Gazelle Twin and NYX are fascinating artists in their own right. Together, they’re like matches and an effigy of Boris Johnson.
Deep England is the flipside of welcoming Britain: the jingoistic, Union Jack waving, bigoted side where otherness isn’t just anathema – it’s enough to get you chased out of town.
A companion piece to Gazelle Twin’s Pastoral, Deep England takes us to a Brexit nightmare, where Nigel Farage and Katie Hopkins host a black and white minstrel karaoke, as the entirely white audience feverishly applaud. It’s like an interminable rural horror film playing on a loop, as sacrifices are offered up basted in chip fat and real ale.
Elizabeth Bernholz teaming up with Sian O’ Gorman is a dream collaboration- NYX are a drone choir who add polyphonic menace to Bernholz’ already dark visions. The result is as beautiful as it’s unsettling.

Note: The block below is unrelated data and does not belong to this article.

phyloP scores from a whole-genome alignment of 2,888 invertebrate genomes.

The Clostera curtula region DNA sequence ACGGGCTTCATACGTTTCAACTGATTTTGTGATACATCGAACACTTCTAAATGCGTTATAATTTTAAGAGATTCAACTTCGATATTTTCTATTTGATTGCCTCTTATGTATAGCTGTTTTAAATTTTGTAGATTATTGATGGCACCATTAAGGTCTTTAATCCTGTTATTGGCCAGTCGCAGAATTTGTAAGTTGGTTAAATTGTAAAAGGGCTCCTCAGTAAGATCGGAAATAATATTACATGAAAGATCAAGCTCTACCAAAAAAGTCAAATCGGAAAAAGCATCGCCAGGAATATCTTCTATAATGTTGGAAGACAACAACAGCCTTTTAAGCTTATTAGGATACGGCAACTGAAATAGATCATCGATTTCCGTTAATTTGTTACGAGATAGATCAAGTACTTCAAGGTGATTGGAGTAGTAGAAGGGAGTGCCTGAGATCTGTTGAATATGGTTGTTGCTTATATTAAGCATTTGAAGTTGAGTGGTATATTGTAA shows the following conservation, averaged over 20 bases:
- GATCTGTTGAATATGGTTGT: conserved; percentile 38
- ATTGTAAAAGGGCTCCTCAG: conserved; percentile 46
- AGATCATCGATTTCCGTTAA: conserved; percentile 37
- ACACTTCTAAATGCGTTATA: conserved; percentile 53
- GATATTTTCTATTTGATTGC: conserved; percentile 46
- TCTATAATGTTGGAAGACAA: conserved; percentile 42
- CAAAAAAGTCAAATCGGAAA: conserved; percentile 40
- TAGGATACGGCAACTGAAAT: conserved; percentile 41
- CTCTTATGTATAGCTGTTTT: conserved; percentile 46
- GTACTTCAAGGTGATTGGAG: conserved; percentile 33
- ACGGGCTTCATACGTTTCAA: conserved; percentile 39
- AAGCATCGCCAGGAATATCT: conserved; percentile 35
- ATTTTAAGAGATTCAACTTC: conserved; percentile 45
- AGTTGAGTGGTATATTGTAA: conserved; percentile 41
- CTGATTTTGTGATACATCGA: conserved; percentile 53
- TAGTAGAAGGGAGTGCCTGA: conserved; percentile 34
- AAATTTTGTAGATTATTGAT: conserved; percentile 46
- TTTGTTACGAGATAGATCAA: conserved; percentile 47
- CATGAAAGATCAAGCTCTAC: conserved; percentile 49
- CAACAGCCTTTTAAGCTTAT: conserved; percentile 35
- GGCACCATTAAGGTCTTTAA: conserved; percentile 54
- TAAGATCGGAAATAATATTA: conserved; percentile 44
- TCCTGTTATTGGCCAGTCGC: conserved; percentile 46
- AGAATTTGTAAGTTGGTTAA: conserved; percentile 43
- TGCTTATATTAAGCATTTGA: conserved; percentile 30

Fire Leap, the children’s chant taken from classic British horror film The Wicker Man, is sung in an eerie round, as asthmatic recorders wheeze in the background.
Deep England itself is pitch shifted into a gutteral roar, and even Jerusalem sounds unholy.
The beats of Pastoral have been replaced with beatings. Better In My Day is a pit bull incantation, perfect for that football hooligan barbecue you’d been planning, when you could toast the pre-woke ‘good old days’.
It’s a warning, a howl of rage and a plea for tolerance as divisions widen and the world becomes engulfed by the flames stoked by fear and ignorance. It’s terrifying, but with a real purpose. Piers Morgan would hate it: I can think of no finer recommendation.